Jason Garrett was on NFL Network this morning talking about free agency. When he was asked about how the Cowboys have been spectators this offseason, here was his response:
“Well sometimes it can be challenging. You kind of want to get in the game, but salary caps and finances are realities of this league, so we had to get our salary cap structure in place. I think our organization has done a great job reworking some contracts, and hopefully we can rework a couple more here to allow us to get into a position to get in the game a little bit to address some needs we have on our team.”
Jason Garrett would have liked to have improved his team. The Cowboys, however, can’t get in the game this offseason, despite a significant number of glaring holes on their roster. That is especially unfortunate this year, since 2013 free agency has universally been considered a buyer’s market. And there’s a good chance they’ll be spectators during free agency for the foreseeable future. Let’s look at what they did:
• Restructured the contract of OLB DeMarcus Ware.
• Restructured the contract of TE Jason Witten.
• Restructured the contract of WR Miles Austin.
• Restructured the contract of CB Brandon Carr.
• Restructured the contract of C Ryan Cook.
• Restructured the contract of DT Jay Ratliff.
• Restructured the contract of CB Orlando Scandrick.
• Restructured the contract of OG Mackenzy Bernadeau.
• Restructured the contract of OG Nate Livings.
• Cut Gerald Sensabaugh. That move saved around $1.4 million. Sensabaugh was an unspectacular safety, but an argument could be made that he was one of the 2 best safeties in the division in 2012. The Cowboys are now headed into 2013 with Barry Church and Matt Johnson as the projected starters, with of course the draft still to occur.
• Cut Dan Connor. That move saved $3 million. No-brainer. Connor was a disappointment in 2012.
• Cut Marcus Spears, 3 years too late.
• Signed Phil Costa to a 2-year deal. Costa was a restricted free agent who was set to make $1.323 million. The 2-year deal saved the Cowboys a mere $350,000 in 2013. When you’re re-upping RFAs to save $350K, that’s when you know your books are a mess.
• Franchise tagged Anthony Spencer. Spencer’s cap number will be $10,627,200 in 2013, or 8.64% of their cap. Spencer had a breakout season of sorts in 2012, although a lot of people thought he had a breakout “2nd half of the season” in 2009, before a couple of lackluster seasons in 2010 and 2011. Add in a positional switch that will make Spencer significantly undersized, and you begin to wonder if he can maintain his level of play from 2012.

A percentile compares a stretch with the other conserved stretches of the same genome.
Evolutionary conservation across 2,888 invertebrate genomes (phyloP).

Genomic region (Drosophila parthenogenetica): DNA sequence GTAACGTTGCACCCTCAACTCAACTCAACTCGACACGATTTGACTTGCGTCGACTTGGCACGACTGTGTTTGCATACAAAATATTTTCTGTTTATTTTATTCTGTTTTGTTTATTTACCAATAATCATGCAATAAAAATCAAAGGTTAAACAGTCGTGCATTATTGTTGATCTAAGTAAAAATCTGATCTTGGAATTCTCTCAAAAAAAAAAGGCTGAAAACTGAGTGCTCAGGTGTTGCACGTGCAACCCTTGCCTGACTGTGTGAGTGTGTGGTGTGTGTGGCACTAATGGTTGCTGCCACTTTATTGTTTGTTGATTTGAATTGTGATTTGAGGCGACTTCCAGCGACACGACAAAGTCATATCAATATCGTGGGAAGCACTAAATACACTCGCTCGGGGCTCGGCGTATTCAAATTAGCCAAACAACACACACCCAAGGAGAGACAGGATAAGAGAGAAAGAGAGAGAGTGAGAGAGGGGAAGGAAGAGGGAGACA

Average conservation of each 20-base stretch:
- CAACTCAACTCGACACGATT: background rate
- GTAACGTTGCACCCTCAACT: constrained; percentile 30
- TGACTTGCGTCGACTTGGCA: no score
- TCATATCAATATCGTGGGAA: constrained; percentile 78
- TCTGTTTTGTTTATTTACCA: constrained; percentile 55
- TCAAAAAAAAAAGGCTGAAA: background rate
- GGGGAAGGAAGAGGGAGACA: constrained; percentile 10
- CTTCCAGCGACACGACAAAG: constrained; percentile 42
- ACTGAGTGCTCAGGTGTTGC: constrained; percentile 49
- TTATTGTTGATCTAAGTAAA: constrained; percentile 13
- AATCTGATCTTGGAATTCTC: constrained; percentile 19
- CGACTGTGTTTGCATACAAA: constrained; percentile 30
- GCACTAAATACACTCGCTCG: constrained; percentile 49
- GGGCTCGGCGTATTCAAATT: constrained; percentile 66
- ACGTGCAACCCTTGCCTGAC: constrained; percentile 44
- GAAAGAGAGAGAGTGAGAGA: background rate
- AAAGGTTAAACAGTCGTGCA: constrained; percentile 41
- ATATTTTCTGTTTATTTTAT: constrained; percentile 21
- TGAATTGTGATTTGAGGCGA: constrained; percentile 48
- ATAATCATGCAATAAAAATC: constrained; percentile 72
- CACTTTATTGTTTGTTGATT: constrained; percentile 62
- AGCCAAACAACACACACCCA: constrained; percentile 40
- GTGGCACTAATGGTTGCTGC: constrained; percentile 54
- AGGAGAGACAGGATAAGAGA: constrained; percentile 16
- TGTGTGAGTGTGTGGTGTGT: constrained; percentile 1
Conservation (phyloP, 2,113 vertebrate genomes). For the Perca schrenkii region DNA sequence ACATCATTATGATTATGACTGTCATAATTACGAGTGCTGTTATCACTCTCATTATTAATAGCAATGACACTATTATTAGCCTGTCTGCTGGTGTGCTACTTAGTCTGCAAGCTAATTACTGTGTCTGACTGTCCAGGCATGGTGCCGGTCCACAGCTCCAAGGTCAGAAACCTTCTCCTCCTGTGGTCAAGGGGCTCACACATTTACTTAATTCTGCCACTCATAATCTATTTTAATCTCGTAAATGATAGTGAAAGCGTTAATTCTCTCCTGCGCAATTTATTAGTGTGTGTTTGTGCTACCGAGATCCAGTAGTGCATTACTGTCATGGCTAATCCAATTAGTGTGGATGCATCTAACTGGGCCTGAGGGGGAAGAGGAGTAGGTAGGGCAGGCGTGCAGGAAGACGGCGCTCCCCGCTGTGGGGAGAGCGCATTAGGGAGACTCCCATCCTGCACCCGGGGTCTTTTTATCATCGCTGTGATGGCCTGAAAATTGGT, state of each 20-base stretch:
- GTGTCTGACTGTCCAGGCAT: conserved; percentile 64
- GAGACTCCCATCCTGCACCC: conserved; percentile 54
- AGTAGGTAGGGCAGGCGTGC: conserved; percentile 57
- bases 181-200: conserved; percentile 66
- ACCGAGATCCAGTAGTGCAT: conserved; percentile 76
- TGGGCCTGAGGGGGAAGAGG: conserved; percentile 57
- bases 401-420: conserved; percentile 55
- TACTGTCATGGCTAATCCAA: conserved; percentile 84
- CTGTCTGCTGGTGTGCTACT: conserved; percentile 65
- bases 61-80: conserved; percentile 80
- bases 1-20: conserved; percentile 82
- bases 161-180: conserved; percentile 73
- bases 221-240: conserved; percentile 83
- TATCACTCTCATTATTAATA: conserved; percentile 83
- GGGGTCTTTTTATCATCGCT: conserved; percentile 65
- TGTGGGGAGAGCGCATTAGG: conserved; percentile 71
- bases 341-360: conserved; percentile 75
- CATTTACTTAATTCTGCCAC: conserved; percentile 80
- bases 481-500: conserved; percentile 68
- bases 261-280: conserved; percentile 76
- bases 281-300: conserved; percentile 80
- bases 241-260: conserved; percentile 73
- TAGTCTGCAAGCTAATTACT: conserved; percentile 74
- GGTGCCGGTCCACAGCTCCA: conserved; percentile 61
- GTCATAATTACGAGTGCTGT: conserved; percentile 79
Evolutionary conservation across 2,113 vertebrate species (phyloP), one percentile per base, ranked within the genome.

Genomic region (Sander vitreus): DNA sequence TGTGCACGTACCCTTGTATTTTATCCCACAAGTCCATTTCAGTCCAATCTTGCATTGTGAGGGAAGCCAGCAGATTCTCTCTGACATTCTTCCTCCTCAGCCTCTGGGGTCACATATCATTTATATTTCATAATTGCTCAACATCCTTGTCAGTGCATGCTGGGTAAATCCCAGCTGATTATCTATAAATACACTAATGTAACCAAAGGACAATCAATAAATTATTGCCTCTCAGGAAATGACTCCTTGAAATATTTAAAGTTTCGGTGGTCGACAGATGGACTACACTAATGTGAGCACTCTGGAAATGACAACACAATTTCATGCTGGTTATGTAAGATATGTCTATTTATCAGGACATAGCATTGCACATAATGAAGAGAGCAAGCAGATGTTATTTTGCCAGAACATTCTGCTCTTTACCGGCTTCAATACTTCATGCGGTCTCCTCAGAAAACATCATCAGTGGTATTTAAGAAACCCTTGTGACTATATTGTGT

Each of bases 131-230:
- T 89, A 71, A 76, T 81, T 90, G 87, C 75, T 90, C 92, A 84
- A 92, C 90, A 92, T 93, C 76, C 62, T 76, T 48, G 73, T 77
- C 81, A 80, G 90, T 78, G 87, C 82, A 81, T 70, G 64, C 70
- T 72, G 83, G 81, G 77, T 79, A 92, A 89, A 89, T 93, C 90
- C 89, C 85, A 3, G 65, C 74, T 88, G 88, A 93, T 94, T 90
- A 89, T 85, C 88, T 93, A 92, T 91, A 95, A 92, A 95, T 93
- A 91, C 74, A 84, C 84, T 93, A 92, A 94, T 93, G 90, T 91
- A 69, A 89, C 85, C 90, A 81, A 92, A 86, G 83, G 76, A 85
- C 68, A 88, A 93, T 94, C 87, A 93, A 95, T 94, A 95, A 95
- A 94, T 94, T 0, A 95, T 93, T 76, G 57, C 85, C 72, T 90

Let’s say for the sake of argument that Spencer thrives in the 4-3, here’s the rub… He’ll be a free agent again in 2014. Wanna tag him for a third time? You can, but it’ll cost you the QB tag rate, which in 2013 was just shy of $15 million. That’s not happening. So the Cowboys will want to get a long term deal done with Spencer, presumably.
If I’m Anthony Spencer, I’m looking at the deal Paul Kruger got from Cleveland, which was for 5 years, $40.5 million, and $20 guaranteed. Anything short of that, and I’d just be inclined to take my $10.6 guaranteed this year and test the market in 2014.
Is Anthony Spencer worth 8.64% of the cap? Emphatically, no. Is he worth the 5 year, $40.5 deal Kruger received from the Browns? Emphatically, no. (Kruger isn’t either, for the record). I can understand wanting to keep Spencer aboard, but when your books are as disastrous as the Cowboys’, this is one of those difficult decisions the Cowboys probably should have exercised.
• Re-signed Ernie Sims. Depth. Or at least that’s all he should be. Signed for the veteran minimum, so it’s a nice deal for the Cowboys.
The Cowboys did virtually nothing so far this offseason to improve their team, because… well, they can’t. Instead, all they did was push guaranteed money into future years, which will inhibit their ability to get better during free agency in 2014 and 2015. They also guaranteed that they’ll be stuck with a number of players who are already in decline, and others whose play could begin to fall off.
The Cowboys’ strategy of keeping this core intact at the expense of the future is emblematic of team that has recently either won a title, or has come very close, for one last run. Their view of how good the current roster really is borders on delusion. It’s all explained in better detail here.
Jerry Jones is a successful businessman, but he’s an unbridled disaster of a GM.